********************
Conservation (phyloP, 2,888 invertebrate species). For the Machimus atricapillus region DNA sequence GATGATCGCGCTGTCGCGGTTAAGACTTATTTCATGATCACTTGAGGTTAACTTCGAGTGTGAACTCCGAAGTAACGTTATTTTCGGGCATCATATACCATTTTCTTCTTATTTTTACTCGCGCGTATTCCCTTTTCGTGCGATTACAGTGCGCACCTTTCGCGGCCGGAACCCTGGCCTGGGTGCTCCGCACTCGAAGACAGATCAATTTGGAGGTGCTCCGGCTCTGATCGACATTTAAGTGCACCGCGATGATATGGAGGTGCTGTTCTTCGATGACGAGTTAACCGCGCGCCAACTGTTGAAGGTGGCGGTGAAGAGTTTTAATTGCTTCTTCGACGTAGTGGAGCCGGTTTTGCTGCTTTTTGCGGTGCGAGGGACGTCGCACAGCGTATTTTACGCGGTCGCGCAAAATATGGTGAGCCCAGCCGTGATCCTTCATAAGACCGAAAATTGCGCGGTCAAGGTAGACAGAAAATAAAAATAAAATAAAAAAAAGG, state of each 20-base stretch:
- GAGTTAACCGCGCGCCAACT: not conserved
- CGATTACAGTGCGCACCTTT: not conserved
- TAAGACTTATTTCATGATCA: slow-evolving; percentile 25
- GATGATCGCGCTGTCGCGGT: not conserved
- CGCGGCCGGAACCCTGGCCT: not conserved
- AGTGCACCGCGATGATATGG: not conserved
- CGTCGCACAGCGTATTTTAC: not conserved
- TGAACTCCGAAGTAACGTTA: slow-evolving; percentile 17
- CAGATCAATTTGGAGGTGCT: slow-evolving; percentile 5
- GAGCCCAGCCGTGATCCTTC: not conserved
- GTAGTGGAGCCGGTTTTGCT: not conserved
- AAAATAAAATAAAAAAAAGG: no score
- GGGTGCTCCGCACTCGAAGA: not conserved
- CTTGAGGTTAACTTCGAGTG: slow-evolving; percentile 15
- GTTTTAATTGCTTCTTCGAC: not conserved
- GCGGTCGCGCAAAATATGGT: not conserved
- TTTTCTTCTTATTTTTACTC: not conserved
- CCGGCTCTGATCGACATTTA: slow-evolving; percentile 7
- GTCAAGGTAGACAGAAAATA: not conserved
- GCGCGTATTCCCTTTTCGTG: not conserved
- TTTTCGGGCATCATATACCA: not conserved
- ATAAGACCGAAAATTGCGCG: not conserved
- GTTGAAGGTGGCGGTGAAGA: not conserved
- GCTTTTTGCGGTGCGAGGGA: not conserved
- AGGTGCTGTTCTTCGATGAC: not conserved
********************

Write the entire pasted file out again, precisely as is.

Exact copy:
Conservation (phyloP, 2,888 invertebrate species). For the Machimus atricapillus region DNA sequence GATGATCGCGCTGTCGCGGTTAAGACTTATTTCATGATCACTTGAGGTTAACTTCGAGTGTGAACTCCGAAGTAACGTTATTTTCGGGCATCATATACCATTTTCTTCTTATTTTTACTCGCGCGTATTCCCTTTTCGTGCGATTACAGTGCGCACCTTTCGCGGCCGGAACCCTGGCCTGGGTGCTCCGCACTCGAAGACAGATCAATTTGGAGGTGCTCCGGCTCTGATCGACATTTAAGTGCACCGCGATGATATGGAGGTGCTGTTCTTCGATGACGAGTTAACCGCGCGCCAACTGTTGAAGGTGGCGGTGAAGAGTTTTAATTGCTTCTTCGACGTAGTGGAGCCGGTTTTGCTGCTTTTTGCGGTGCGAGGGACGTCGCACAGCGTATTTTACGCGGTCGCGCAAAATATGGTGAGCCCAGCCGTGATCCTTCATAAGACCGAAAATTGCGCGGTCAAGGTAGACAGAAAATAAAAATAAAATAAAAAAAAGG, state of each 20-base stretch:
- GAGTTAACCGCGCGCCAACT: not conserved
- CGATTACAGTGCGCACCTTT: not conserved
- TAAGACTTATTTCATGATCA: slow-evolving; percentile 25
- GATGATCGCGCTGTCGCGGT: not conserved
- CGCGGCCGGAACCCTGGCCT: not conserved
- AGTGCACCGCGATGATATGG: not conserved
- CGTCGCACAGCGTATTTTAC: not conserved
- TGAACTCCGAAGTAACGTTA: slow-evolving; percentile 17
- CAGATCAATTTGGAGGTGCT: slow-evolving; percentile 5
- GAGCCCAGCCGTGATCCTTC: not conserved
- GTAGTGGAGCCGGTTTTGCT: not conserved
- AAAATAAAATAAAAAAAAGG: no score
- GGGTGCTCCGCACTCGAAGA: not conserved
- CTTGAGGTTAACTTCGAGTG: slow-evolving; percentile 15
- GTTTTAATTGCTTCTTCGAC: not conserved
- GCGGTCGCGCAAAATATGGT: not conserved
- TTTTCTTCTTATTTTTACTC: not conserved
- CCGGCTCTGATCGACATTTA: slow-evolving; percentile 7
- GTCAAGGTAGACAGAAAATA: not conserved
- GCGCGTATTCCCTTTTCGTG: not conserved
- TTTTCGGGCATCATATACCA: not conserved
- ATAAGACCGAAAATTGCGCG: not conserved
- GTTGAAGGTGGCGGTGAAGA: not conserved
- GCTTTTTGCGGTGCGAGGGA: not conserved
- AGGTGCTGTTCTTCGATGAC: not conserved